But the understanding by which the American people claim the right to govern themselves does not derive incidentally from their real or imagined "rights" as members of this or that humanly contrived group. The rights of the American people derive first of all from rights that are inherent in all people on account of their humanity, as endowed by their Creator. Those rights are antecedent to all government, except, of course, God's government of all creation. They reflect the "laws of nature and of Nature's God," which oblige all human beings in their relations with one another, because the substance of our humanity depends on the presence and authority of God.

In answering Chris Wallace's question, Hillary Clinton asserted that "The Supreme Court should represent all of us." But except in terms of our Creator endowed humanity, there is no "all of us." The founders acknowledged this, and that acknowledgment was affirmed by toil, conflict, or onerous sacrifice of blood in every generation until our own. Yet, as Hillary Clinton slyly eviscerated and degraded the meaning of that heritage of God-endowed rights, Donald Trump failed to challenge her abuse.

He pretends to support the appointment of justices who will implement the common understanding of the founders. Yet, he himself failed to rely on, or even mention that common understanding. Like a man who champions the importance of marriage while habitually degrading it in his own affairs, Donald Trump shows his love for the founders' wisdom by neglecting to apply it. He is "as sounding brass, or a tinkling cymbal," however much he seems, to some, to speak "with the tongues" of pro-life conservatives and constitutional patriots.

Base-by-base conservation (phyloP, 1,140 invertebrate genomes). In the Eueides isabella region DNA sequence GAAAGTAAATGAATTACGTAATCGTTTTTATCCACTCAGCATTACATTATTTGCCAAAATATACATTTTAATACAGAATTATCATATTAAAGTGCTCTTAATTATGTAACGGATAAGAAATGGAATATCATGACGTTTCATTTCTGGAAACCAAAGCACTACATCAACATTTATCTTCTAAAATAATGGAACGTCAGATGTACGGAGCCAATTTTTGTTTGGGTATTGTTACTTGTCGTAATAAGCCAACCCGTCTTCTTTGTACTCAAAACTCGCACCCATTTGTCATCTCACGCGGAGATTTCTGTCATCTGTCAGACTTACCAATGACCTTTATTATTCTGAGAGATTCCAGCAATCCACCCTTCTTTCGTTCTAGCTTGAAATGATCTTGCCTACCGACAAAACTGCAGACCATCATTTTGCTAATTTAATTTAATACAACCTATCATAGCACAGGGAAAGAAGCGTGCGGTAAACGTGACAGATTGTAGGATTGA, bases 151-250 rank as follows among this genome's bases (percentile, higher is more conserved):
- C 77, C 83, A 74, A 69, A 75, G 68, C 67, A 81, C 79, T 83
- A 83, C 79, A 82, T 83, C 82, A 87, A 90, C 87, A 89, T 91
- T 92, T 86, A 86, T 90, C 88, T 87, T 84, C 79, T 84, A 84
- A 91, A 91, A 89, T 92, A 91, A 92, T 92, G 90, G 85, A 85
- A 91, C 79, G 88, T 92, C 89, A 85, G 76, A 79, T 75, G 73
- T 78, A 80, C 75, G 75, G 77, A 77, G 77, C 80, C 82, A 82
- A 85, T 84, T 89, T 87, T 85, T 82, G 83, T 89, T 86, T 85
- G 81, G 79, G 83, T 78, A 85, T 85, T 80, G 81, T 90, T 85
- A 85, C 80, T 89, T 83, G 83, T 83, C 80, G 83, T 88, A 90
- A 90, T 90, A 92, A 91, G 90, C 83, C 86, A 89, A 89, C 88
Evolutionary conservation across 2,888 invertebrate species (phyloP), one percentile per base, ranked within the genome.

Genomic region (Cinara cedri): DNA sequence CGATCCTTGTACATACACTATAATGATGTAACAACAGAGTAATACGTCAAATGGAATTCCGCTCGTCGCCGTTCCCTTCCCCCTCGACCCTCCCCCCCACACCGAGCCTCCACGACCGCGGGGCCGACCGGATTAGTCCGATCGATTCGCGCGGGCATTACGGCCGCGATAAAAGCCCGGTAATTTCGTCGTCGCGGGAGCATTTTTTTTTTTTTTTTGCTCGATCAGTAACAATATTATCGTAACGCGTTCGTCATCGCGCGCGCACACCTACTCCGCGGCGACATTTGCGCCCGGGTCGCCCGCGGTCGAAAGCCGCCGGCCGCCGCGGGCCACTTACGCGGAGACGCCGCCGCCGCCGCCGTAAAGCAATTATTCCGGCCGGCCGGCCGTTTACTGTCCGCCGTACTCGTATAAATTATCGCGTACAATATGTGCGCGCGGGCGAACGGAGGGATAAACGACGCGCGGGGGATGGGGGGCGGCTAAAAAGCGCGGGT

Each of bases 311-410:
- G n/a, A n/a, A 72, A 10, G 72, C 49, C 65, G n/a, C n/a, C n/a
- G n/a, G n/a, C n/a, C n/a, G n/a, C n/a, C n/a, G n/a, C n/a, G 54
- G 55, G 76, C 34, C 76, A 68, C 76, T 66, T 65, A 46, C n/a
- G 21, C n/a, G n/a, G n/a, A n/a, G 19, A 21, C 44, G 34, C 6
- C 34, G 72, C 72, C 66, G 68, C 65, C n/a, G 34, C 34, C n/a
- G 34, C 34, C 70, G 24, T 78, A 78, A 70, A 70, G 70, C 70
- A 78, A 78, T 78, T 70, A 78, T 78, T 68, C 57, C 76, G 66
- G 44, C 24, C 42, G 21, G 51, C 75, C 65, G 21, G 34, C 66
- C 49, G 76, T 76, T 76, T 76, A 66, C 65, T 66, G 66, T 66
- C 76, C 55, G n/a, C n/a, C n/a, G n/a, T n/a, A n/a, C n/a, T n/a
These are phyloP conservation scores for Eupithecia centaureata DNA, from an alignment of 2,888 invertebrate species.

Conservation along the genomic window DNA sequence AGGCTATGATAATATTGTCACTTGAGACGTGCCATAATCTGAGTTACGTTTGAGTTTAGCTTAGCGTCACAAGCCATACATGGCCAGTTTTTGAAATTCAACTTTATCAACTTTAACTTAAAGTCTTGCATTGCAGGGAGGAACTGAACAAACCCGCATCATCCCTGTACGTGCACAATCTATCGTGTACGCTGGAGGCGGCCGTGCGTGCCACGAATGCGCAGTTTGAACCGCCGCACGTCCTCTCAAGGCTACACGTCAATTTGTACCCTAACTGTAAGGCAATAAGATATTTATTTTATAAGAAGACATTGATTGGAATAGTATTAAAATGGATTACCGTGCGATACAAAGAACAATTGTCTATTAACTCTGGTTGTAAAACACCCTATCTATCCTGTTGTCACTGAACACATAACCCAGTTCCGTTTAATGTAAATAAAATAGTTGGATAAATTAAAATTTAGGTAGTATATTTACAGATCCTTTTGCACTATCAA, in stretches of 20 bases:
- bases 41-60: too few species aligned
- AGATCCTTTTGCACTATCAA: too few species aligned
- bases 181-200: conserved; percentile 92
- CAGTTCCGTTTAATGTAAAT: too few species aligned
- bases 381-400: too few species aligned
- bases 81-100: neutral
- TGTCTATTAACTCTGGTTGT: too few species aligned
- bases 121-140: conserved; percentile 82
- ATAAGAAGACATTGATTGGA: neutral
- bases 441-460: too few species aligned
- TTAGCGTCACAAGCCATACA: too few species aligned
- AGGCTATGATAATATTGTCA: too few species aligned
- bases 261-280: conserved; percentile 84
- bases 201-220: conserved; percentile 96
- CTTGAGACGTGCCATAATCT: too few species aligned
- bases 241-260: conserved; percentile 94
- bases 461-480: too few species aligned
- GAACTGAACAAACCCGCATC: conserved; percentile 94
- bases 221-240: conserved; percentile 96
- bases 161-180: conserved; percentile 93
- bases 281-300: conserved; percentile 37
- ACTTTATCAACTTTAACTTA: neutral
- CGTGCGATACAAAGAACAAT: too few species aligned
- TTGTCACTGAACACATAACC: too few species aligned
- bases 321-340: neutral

As Hillary Clinton and her ilk sap, subvert, and undermine the ground our nation's self-government stands upon, Mr. Trump provides no more substantial opposition than a hologram. The subverting legions pass through his purported position without let or hindrance. So, even if Mr. Trump is elected, it's more likely than not that his beguiled pro-life and conservative constituents will look for the president he promised to be, only to find Mr. Trump standing against those to whom he once adamantly professed to belong.

To see more articles by Dr. Keyes, visit his blog at LoyalToLiberty.com and his commentary at WND.com and BarbWire.com.

© Alan Keyes

 

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Alan Keyes

Dr. Keyes holds the distinction of being the only person ever to run against Barack Obama in a truly contested election — one featuring authentic moral conservatism vs. progressive liberalism — when they challenged each other for the open U.S. Senate seat from Illinois in 2004... (more)